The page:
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Drug Court Proponents Await D.C. Region's First Veterans' Court

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Veteran Matthew Stiner works with the National Association of Drug Court Professionals; he says the area's first veterans' treatment court will come as soon as a local judge realizes how much the system can help.
Jonathan Wilson
Veteran Matthew Stiner works with the National Association of Drug Court Professionals; he says the area's first veterans' treatment court will come as soon as a local judge realizes how much the system can help.

Ian Sullivan served in the U.S. Army and did stints both in Kuwait and Bosnia during the late 1990s. He came back with an alcohol problem that quickly turned his life into a fiasco.

"One night I was intoxicated and ended up getting arrested," Sullivan says. "I was fortunate enough to be introduced to the Veterans' Court program."

Sullivan ended up in a Michigan veterans' court. Nine months later, he was alcohol free, held a steady job, and able to take advantage of the veterans' benefits he had earned through his service.

"Between the Alcoholics Anonymous, and the counseling, it forced me to face the issues that drove me to drink as much as I did anyway," Sullivan says.

But if he had lived in the D.C. area, he wouldn't have gotten that same kind of support. In Northern Virginia, Loudoun County holds the only adult drug court, and it isn't veteran-specific. Drug courts serve non-violent addicts, and serve as the model for veterans' courts.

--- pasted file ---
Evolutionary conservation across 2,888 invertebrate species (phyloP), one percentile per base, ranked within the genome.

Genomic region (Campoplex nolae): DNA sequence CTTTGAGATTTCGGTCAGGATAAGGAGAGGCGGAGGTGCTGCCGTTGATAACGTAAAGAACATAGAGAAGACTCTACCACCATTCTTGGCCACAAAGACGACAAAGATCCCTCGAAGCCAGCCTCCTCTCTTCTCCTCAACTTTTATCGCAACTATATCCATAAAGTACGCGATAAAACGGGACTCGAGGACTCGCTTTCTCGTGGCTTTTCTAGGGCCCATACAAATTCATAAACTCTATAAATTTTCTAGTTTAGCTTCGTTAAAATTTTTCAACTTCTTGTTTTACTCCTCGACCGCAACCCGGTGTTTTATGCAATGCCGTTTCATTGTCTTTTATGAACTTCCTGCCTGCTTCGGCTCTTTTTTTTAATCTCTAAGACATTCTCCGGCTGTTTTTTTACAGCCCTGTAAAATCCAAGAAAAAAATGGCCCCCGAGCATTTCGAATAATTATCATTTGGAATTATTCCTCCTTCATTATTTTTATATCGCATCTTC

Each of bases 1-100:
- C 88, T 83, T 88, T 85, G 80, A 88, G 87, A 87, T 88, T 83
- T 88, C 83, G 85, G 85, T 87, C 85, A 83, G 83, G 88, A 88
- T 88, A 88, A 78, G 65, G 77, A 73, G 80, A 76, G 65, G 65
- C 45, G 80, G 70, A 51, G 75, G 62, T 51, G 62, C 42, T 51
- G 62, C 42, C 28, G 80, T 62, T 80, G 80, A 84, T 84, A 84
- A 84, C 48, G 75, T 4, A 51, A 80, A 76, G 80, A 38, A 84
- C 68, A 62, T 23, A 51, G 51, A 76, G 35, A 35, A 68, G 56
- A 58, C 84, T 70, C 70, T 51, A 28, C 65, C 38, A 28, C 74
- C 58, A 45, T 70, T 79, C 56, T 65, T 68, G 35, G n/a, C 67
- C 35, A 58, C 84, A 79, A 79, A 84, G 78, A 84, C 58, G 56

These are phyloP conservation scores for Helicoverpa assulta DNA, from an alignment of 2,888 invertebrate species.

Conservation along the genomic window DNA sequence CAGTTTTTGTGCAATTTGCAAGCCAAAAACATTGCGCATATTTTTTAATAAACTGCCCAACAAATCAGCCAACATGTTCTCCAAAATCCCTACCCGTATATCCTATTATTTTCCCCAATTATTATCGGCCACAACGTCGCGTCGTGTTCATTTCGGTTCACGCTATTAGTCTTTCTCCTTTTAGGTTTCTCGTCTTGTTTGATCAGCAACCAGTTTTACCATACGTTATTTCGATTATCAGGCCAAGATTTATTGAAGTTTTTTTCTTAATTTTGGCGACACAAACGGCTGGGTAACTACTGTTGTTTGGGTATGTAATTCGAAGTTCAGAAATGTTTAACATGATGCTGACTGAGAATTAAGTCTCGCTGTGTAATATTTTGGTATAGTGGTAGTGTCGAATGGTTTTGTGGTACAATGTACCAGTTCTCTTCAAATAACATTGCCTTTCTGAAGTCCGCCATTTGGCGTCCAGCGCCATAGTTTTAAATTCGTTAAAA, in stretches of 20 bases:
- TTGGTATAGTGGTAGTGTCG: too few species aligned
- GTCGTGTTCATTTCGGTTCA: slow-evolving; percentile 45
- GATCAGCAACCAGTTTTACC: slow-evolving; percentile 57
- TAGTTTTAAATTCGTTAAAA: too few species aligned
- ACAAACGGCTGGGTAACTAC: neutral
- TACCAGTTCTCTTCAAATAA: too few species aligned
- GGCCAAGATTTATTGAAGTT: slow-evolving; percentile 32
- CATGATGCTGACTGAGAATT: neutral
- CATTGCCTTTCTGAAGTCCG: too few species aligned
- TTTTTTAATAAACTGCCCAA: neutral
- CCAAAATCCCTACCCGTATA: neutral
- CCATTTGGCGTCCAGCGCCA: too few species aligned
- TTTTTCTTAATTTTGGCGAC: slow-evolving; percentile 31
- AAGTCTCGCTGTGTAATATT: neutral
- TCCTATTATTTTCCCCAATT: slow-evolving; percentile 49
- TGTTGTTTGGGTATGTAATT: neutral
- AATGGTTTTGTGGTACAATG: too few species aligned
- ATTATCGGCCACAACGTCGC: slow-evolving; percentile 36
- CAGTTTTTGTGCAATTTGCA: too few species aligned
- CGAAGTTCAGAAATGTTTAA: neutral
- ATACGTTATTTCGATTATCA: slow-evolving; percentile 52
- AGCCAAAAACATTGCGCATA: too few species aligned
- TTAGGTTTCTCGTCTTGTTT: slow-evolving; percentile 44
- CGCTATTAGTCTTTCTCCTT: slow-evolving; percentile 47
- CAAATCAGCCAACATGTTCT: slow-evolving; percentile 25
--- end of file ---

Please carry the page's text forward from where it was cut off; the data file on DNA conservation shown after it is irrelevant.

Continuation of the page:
Michelle White, the drug court coordinator for Loudoun County and president of the Virginia Drug Court Association, says camaraderie is a big part of what makes a drug court work.

"They support each other, but at the same time they hold each other accountable for their actions, and they can all say, 'I've been there, so let's talk about it,'" she says.

Matthew Stiner, a veteran who works with the National Association of Drug Court Professionals says the effect is heightened with an all-Veteran docket.

"To know that their brother and sister next to them has had similar experiences, that really helps them out, it serves kind of as a crutch," says Stiner. "They mentor each other."

But not everyone believes lawbreakers should be treated like victims. Virginia requires state approval to create a specialty court, and all of the seven localities that applied for permission to launch drug courts this year were rejected.

There are a total of 30 drug or other substance courts in Virginia, but none of them focus on veterans.

The atmosphere is better in D.C. and Maryland for specialty courts, and Stiner is optimistic the area's first veterans' treatment court will crop up soon.

"We just need to find that judge who is willing to tackle this issue," he says.

The need to address the problem isn't going away. A recent study showed that drug or alcohol abuse was involved in 30 percent of the U.S. Army's suicide deaths from 2003 to 2009.

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